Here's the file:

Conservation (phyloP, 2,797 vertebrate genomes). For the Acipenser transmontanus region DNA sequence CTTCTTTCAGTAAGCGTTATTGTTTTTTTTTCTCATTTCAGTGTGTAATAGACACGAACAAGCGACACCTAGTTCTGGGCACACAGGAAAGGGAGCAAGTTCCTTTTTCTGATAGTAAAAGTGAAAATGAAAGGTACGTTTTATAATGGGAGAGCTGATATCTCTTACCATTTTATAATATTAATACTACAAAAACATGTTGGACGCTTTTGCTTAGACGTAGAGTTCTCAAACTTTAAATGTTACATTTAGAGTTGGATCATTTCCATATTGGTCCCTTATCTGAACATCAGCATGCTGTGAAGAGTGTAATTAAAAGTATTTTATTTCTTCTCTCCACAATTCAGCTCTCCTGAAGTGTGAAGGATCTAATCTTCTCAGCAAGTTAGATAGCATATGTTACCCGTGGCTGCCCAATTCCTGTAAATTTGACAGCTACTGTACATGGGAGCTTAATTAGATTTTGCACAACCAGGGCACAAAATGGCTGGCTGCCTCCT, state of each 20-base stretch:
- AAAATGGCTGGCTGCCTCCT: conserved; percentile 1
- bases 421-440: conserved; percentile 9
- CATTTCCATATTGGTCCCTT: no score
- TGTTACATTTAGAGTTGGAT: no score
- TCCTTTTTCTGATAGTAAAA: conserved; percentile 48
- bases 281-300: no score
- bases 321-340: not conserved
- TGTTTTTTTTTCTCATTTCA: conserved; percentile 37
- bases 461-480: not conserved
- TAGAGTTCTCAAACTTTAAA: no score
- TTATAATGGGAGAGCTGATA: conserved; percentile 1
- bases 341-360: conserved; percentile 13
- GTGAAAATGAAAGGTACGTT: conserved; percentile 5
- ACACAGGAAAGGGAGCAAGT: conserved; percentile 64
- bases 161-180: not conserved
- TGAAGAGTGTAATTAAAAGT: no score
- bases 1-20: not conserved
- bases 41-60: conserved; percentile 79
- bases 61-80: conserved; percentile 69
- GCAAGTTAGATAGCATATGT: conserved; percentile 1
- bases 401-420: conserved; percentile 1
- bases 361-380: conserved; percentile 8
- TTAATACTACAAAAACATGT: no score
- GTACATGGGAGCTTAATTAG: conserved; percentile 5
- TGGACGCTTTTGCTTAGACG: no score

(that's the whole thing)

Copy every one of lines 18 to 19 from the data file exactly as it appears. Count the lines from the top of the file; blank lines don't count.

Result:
- bases 1-20: not conserved
- bases 41-60: conserved; percentile 79